A touch of garlic can transform a simple dal to an exquisitely flavored delight. Light and soupy, lasooni dal (garlic-tempered dal) is the perfect accompaniment to rice/chapatis and a vegetable side dish.
This aloo mooli kadhi (potato radish sticks in gram flour curry) recipe, adapted from Sanjeev Kapoor’s, is a simpler alternative to pakora kadhi, besides being an interesting way of adding radish (mooli) to the diet. The Indian white radish has a taste so powerfully pungent that one can’t have much of it raw. I like mooli paratha, but other ways of cooking mooli don’t excite me. Aloo mooli kadhi, though, had me sold from the word go. The potatoes tone down the sharpness of mooli, and the yogurt and gram flour cloak it all in a rich, delicious sauce.
Of leaf vegetables, my kitchen staples are spinach and fenugreek. Till a while ago, cooking with amaranth greens was unchartered territory for me. What better way to start a new year, I thought, than with tackling a new beast?
I had been reading on the goodness of this power food (no wonder that the word "amaranth" comes from the Greek amarantos, meaning "unfading" ) often of late, and then learnt that amaranth in Hindi is chaulai, the leaves of which my grandmother used in chaulai saag. That got me curious, and I was soon trying ways to cook amaranth in my own kitchen.
Amaranth leaves with lentils has come to be a special favorite. I love to mix and match, and this recipe puts that to great use: it’s a combination with boiled dal, which you can make ahead for more than one meal and assemble in different ways later (tomato toor dal another day, spinach dal the meal after?)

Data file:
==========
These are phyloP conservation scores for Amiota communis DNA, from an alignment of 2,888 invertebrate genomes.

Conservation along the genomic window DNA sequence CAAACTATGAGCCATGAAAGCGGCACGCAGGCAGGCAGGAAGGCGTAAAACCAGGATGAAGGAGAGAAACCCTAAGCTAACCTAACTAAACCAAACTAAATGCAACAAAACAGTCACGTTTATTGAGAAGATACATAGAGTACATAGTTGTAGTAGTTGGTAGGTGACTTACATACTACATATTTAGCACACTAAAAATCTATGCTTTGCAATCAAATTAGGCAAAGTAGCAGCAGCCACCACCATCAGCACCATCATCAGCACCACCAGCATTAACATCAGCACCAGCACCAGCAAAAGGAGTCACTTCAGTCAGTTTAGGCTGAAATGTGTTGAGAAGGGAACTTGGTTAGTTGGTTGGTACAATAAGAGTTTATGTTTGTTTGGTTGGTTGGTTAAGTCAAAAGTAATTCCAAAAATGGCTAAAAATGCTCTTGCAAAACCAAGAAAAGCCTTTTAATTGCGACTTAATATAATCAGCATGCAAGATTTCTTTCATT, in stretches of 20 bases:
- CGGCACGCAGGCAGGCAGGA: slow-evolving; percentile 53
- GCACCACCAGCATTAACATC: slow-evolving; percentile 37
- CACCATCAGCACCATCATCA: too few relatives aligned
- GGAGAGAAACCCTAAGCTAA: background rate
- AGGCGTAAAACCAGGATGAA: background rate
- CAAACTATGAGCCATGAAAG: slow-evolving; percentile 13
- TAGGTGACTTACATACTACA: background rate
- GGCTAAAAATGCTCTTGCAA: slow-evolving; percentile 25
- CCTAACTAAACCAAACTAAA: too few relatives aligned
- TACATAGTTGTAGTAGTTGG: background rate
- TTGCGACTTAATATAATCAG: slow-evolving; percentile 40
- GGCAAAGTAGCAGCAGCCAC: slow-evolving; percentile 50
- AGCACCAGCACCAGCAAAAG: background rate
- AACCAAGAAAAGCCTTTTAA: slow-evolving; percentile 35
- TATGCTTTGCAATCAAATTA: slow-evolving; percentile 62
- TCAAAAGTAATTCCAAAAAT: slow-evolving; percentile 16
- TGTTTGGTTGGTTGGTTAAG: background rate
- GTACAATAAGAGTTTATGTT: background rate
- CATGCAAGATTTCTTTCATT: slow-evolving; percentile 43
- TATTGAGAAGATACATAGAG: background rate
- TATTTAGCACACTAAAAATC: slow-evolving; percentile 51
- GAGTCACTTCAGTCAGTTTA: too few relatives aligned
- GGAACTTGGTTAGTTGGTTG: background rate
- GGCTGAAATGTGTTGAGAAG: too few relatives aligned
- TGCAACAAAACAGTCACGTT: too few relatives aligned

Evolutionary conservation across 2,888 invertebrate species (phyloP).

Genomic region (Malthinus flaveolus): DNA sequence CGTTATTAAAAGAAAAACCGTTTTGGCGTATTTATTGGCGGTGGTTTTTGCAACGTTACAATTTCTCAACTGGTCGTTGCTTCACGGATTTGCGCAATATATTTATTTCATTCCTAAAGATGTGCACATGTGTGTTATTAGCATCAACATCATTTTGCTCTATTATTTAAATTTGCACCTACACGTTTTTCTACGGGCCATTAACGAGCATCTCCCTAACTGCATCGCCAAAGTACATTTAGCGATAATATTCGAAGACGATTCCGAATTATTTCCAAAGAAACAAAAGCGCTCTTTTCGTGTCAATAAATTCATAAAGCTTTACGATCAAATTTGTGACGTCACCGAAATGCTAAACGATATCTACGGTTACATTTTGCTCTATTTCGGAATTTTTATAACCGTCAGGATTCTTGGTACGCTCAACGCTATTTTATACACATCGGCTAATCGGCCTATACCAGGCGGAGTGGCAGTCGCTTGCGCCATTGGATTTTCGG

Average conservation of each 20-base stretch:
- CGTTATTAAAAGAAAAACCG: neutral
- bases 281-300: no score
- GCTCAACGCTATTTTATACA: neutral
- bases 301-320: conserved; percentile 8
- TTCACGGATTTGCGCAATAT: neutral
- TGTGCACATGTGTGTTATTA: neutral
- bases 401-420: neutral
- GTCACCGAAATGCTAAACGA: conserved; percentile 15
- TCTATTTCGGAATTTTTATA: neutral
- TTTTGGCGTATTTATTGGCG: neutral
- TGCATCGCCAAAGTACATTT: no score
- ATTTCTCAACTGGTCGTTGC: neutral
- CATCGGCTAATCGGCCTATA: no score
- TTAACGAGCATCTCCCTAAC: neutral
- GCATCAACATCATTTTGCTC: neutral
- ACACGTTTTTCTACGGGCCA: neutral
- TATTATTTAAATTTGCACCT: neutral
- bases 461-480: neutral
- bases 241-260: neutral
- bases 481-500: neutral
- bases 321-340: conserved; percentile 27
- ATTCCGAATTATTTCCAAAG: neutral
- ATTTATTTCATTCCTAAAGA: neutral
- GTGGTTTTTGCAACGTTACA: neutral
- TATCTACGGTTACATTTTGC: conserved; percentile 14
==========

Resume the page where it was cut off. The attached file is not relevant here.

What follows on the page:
Seeing that a nutty ingredient does a great job of taming the bitter notes of other ingredients (think curry leaf peanut chutney or sesame fenugreek chutney), I dared to make a rice dish seeped in curry leaf, with a load of cashews for good effect. And I loved the result.
Here’s my curry leaf pulao recipe – for those who share taste buds similar to mine :-) How many of you?
Fresh curry leaves coax you to use them all up before they start to dry, but there is only so much you can add to tempering. How do you make the most of a fat bunch of fresh curry leaves? If you ask me, I’d say make chutney.
Curry leaves and peanut chutney is the recipe I usually turn to, but I tried out an unusual combination this time – a recipe that adds a touch of sweetness to offset the bitterness of curry leaves. With extra notes of nuttiness from poppy seeds and tartness from tamarind, this curry leaves and poppy seed chutney is a one to add to your cherished family recipe handbook.